A New Year’s Resolution: Intellectual Humility
In April, while waiting for a safe time to travel and not having seen her father since “pre-COVID,” my friend, an emergency room doctor in California, lost her father to a heart attack in Maryland. She had made the decision not to travel with the information she had at the time, doing all she could to “do the right thing” and keep her family and community safe.
Every day we make thousands of decisions, maybe tens of thousands. We make these decisions based on what we think we know at the time. In 2021, on a global scale, it became clear how quickly the truth can evolve. The truth about droplet transmission has succumbed to a better understanding of airborne propagation. The truth of the COVID-19 vaccine’s initial impressive effectiveness in preventing disease and transmission has been tempered by newer variants of the coronavirus.
This is not to say that our original truths were lies or plots, but that science allows us to continuously study and learn from the world around us. Our understanding of our world must change over time because life is not static; neither should our knowledge be.
As a doctor, I have doctor friends with very different beliefs about how we should proceed with life at this time. I have doctor friends who think we should test ourselves all the time to slow the spread and keep our loved ones safe. I have others who reasonably believe that indiscriminate testing can lead to too many false positives, creating a crippling ripple effect on human life and relationships, unnecessarily closing schools and businesses, putting life at risk. food and housing insecure people, some of the very lives we try so hard to protect. Every political decision we make creates winners and losers. Even with our best intentions, innocent bystanders will be caught in the sights of our decisions.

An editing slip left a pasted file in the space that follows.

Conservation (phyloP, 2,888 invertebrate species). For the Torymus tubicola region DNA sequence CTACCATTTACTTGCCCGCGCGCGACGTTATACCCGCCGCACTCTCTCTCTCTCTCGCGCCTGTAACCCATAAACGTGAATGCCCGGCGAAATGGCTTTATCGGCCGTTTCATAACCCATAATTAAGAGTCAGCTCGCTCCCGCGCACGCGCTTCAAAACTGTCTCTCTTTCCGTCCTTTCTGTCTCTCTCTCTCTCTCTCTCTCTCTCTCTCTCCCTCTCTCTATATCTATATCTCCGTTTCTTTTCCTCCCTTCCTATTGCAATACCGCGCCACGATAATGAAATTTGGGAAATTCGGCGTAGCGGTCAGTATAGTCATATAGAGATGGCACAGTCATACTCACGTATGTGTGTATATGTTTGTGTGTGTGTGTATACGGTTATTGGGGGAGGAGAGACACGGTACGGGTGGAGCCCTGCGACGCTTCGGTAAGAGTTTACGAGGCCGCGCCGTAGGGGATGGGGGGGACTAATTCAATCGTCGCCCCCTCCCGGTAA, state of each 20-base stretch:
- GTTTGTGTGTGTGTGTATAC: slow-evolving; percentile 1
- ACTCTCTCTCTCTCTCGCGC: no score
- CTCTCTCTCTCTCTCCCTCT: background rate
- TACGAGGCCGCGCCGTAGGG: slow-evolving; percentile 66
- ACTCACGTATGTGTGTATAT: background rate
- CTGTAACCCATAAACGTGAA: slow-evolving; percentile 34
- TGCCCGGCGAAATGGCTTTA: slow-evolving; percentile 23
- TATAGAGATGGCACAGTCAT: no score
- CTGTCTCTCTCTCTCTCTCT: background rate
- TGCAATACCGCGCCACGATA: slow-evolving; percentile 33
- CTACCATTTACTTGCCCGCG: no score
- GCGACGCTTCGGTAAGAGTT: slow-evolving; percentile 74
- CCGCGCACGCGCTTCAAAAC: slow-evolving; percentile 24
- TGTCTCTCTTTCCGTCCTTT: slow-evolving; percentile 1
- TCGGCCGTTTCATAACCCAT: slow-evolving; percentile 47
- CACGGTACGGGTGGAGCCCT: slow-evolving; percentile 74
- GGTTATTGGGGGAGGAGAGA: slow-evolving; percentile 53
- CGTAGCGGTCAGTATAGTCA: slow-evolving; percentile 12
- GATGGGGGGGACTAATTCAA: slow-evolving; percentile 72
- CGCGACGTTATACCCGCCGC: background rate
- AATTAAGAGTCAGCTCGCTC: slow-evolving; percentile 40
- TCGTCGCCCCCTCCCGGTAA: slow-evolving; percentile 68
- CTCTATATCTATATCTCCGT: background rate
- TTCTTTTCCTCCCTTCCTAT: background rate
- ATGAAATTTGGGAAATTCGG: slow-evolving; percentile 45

Heisenberg’s Uncertainty Principle states that there is an inherent uncertainty in the act of measuring a variable of a particle; the more precisely you know something about that particle, the more uncertain the other properties of that particle become. Not being a physicist myself, what I get out of it is the importance of intellectual humility. Our minds are imperfect, filled with blind spots, and often lack the latest mirror technology.
When did we become more interested in hearing ourselves than hearing others? When have we forgotten the wisdom of one of our Texan heroes, Lyndon B. Johnson, who is known for the saying “You don’t learn if you speak”? We would do well to replace our certainty in ourselves with the certainty of uncertainty; accepting our own limitations is not a sign of weakness or doubt, but the mark of the wise.
As you reflect on your resolution for this New Year, consider resolving to cultivate your own intellectual humility. Listen to those around you, look for those who see it differently, step out of your echo chamber. Recognize the inherent uncertainty in the world around us. Recognize the finiteness of our lives on this earth. Kiss your loved ones, tell them you love them; because perhaps the only certainty we have is that we will never have that day again.
Lauren Fine is an emergency room doctor in Dallas. She wrote this column for The Dallas Morning News.
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